The cost of loving eating out: how will the recession impact fast food brands?
Are fast food chains safe from the coming recession? Brand analysis from market research firm Savanta affirms the UK's love for eating out, but shows increasing strain on the industry amid the cost-of-living crisis.
With consumers becoming more frugal, what will happen to brands like Five Guys? / Marcel Heil via Unsplash
In 2022, consumer confidence has hit its lowest ebb in over 15 years according to our research. Now more than ever, consumers need to get the most out of their money.
Naturally, high price points can have negative effects on brand love scores – especially during a cost-of-living crisis. But, digging a little deeper into our latest Most Loved Eating Out survey, this is not a pattern we see for the likes of Five Guys and Kaspa’s Desserts.
These American-style diner joints both score high for brand love, with Five Guys coming in at #11 and Kaspa’s at #6 (although both are rated much lower for value).
So, why do we love them so much ?
Data from BrandVue, Savanta’s daily brand tracking tool, suggests that the quality of these restaurants' food is what persuades customers. Both brands’ scores for quality of food are well above the market average – particularly Five Guys, which surpasses the market by an impressive 23%. Despite feeling they aren’t the best value for money, it’s clear that consumers are willing to part with their cash in exchange for good quality food.
Five Guys and Kaspa’s are relatively new additions to the UK. Their first stores here opened in 2013 and 2012, respectively. Since then, they have seen rapid growth, with Five Guys operating in over 150 UK locations as of August 2022.
Similarly, Kaspa’s now has 100 stores across the country, making it the fastest growing dessert diner in the UK. Perhaps viewed as exotic food stops that emulate American culture, they differ from other brands in the fast-food market like McDonald’s and Burger King – both cheaper outlets. The USP of bringing the overseas ‘diner’ feel to the UK might just be what piques consumers’ interest for the brands.
Savanta’s consumer confidence tracker shows that 30% of respondents have ‘a lot less’ disposable income in comparison to the same period last year, which will likely result in consumers reconsidering how and where to spend their money. Price point will remain an important driving factor for brand love.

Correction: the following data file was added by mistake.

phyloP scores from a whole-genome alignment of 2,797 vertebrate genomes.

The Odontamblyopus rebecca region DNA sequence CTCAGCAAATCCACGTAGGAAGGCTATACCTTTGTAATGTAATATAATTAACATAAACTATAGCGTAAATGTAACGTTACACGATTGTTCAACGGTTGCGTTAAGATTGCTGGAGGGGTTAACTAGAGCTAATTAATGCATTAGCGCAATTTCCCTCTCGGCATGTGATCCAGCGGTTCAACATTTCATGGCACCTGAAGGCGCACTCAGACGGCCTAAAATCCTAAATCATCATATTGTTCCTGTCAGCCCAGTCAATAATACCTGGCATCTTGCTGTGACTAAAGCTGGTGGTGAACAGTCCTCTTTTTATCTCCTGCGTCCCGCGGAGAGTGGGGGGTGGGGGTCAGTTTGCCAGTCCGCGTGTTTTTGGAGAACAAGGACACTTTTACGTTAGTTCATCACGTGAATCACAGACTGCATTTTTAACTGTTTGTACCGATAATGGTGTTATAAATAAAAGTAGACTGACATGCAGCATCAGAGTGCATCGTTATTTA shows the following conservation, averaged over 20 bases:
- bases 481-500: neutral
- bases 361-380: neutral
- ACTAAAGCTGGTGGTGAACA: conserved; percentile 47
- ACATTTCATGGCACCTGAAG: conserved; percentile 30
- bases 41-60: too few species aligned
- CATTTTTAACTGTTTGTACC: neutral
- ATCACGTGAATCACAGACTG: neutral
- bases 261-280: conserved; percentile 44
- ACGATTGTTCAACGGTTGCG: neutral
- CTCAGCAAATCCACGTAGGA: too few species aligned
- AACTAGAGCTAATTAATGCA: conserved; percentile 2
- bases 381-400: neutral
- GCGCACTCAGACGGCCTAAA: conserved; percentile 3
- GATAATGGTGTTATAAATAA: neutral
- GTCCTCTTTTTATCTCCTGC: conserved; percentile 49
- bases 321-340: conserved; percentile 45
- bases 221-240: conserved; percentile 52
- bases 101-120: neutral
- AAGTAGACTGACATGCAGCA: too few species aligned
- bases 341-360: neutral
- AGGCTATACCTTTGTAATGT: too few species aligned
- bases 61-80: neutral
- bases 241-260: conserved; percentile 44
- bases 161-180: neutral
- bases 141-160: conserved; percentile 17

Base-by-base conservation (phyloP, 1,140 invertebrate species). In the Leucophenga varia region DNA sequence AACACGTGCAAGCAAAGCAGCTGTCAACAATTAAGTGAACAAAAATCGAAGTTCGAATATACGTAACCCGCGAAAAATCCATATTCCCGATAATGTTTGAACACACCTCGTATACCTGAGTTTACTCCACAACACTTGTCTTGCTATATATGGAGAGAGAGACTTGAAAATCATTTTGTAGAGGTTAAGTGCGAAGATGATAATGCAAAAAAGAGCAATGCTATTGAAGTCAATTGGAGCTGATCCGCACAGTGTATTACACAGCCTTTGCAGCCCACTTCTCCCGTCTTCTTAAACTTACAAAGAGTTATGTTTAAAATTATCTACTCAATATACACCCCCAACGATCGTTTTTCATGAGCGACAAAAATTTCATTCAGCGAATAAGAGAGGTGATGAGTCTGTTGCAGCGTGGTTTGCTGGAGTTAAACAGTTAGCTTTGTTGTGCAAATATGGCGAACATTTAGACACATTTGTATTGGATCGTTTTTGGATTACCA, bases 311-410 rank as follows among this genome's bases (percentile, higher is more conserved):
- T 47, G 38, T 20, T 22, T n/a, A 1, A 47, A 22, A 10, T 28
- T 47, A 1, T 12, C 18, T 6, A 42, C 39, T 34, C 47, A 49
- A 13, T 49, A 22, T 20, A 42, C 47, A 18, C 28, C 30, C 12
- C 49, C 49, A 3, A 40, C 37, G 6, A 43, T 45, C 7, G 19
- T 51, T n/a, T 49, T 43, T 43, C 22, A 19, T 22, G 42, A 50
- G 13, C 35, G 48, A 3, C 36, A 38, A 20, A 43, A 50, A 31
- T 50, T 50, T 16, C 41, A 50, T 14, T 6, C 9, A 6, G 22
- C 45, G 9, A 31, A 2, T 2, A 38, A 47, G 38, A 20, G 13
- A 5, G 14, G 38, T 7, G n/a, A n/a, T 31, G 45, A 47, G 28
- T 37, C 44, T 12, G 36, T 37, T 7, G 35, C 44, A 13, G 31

Chains like Wetherspoons and Toby Carvery score high on value for money but low on brand love. Perhaps in response to consumers adapting their spending behavior, we’ve seen Wetherspoons’ penetration increase from 27% in the second half of 2021 to 32% in the first half of 2022.
This hike in sales is likely a result of the current economic climate, with consumers becoming increasingly tight on spending and more inclined to opt for a cheaper dining experience.
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Threat to the throne
With inflation at a record high, it's likely we’ll see increasing cutbacks on spending, meaning the hospitality industry will take further hits. Pubs and restaurants operate in an unprotected market which does not have the same insurance as that of supermarkets, whose goods are deemed essential.
The brands that score high on value for money might be in the running to overtake those whose price points are less attractive. Five Guys and Kaspa’s may sit high on Savanta’s league table, but until the economic state of the UK takes a turn for the better, their positions could be vulnerable.
Download Savanta's report for the full list of The UK's Top 100 Most Loved Eating Out Brands, plus insights on the future of the sector and how brands can stay relevant.
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